Amherst Regional Schools To Close Again On Monday

Photo: arps.org

Regional COVID-19 Case Rate Exceeds Agreed Upon Limit 

Amherst Regional Schools Superintendent Michael Morris announced late Tuesday afternoon that the district’s school buildings, which opened for students in priority groups on October 17, will close again on October 26 for at least two weeks, as COVID-19 case numbers have risen over accepted limits. 

The move is expected to come as a disappointment to many of the approximately 300 students who returned to buildings last week, including those in preschool through grade 1, English language learners, homeless children, and those in special education programs. The return was hailed as a success by staff and families, who said the district’s students were working hard to uphold new regulations.

The formula used to determine whether school can be in session combines data from Hampshire, Franklin and Hampden counties, but weighs Hampshire more heavily and sets a limit of 28 cases per 100,000 people. The COVID-19 case metrics on October 20 showed 29.2 positive cases per 100,000 people, down slightly from 30.3 on Monday. 

“To be clear, there has not been a significant uptick in cases in Amherst, Leverett, Pelham, or Shutesbury, nor have we seen UMass cases affect our numbers much locally.  However, there has been a significant enough increase in cases in Hampden and Hampshire counties, outside our four towns, that it has pushed the metric over the 28 new cases per week level,” Morris wrote. 

The Town of Amherst’s COVID-19 website showed 20 “active” COVID-19 cases on Tuesday, and a total of 269 since the pandemic began. There have been 152 cases in the UMass-Amherst community since Aug. 5, most of those among off-campus students.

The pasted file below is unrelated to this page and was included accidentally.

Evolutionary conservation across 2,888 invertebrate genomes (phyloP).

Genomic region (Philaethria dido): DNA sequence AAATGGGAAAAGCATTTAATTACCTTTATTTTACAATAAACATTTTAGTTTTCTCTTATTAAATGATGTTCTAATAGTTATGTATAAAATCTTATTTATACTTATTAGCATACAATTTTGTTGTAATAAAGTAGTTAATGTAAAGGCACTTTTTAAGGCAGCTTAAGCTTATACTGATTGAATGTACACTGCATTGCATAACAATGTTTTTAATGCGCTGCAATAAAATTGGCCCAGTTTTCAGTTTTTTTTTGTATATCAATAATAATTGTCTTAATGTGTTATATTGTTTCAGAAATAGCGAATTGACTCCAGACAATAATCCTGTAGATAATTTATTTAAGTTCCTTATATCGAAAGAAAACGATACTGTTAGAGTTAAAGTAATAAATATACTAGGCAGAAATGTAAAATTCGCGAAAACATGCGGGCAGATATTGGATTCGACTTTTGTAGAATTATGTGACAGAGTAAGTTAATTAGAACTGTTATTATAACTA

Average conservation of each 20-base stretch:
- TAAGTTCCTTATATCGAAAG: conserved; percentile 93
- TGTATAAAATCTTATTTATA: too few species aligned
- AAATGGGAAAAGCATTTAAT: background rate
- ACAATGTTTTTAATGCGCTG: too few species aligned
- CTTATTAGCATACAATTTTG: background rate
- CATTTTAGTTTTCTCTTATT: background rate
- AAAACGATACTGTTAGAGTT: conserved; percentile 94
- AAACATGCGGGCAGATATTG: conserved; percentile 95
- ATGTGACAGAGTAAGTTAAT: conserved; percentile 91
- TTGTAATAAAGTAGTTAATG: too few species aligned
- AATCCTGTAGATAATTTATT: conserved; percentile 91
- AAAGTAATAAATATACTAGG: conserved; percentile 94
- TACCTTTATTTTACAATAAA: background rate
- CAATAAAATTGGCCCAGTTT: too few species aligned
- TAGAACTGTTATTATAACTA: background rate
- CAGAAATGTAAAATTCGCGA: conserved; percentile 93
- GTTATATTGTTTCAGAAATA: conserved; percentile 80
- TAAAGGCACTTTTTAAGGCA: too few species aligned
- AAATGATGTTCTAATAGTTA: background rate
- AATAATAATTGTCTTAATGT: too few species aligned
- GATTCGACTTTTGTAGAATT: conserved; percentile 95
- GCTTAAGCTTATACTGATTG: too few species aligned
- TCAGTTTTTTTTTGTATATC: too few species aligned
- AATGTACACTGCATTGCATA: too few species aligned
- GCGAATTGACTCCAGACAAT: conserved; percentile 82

The COVID-19 metrics for the district were agreed upon by the Regional School Committee, and the Amherst-Pelham Education Association. 

At a Regional School Committee meeting on October 20, Morris said the district’s enrollment has fallen from 2,511 students last year, to 2,400 this year, and expressed concerns about the impact on district funding. Morris noted “acute” concerns about the fate of Pelham Elementary School, which now has just 105 children, including 37 from other towns who attend via school choice programs. This is the lowest number of choice students in several years.

“I just have a lot of not-so-great news to share tonight,” Morris said.

School Committee members commented that the individual decisions that families make, including to home school their children or send them to private schools which are operating in-person, have an impact on public school systems. 

“If you have means right now, you can buy in-person learning, and we’re not offering it,” said member Peter Demling. 

Morris said that “Phase 1” in-person school will continue for the rest of this week, to promote consistency and provide time to staff, families, and students to transition back to remote learning. The plan is for Phase 1 to resume on Monday, November 9, if the health metrics are met at that time. The new dates for Phases 2 and 3, in which other grades woud be added,
are still being finalized. 

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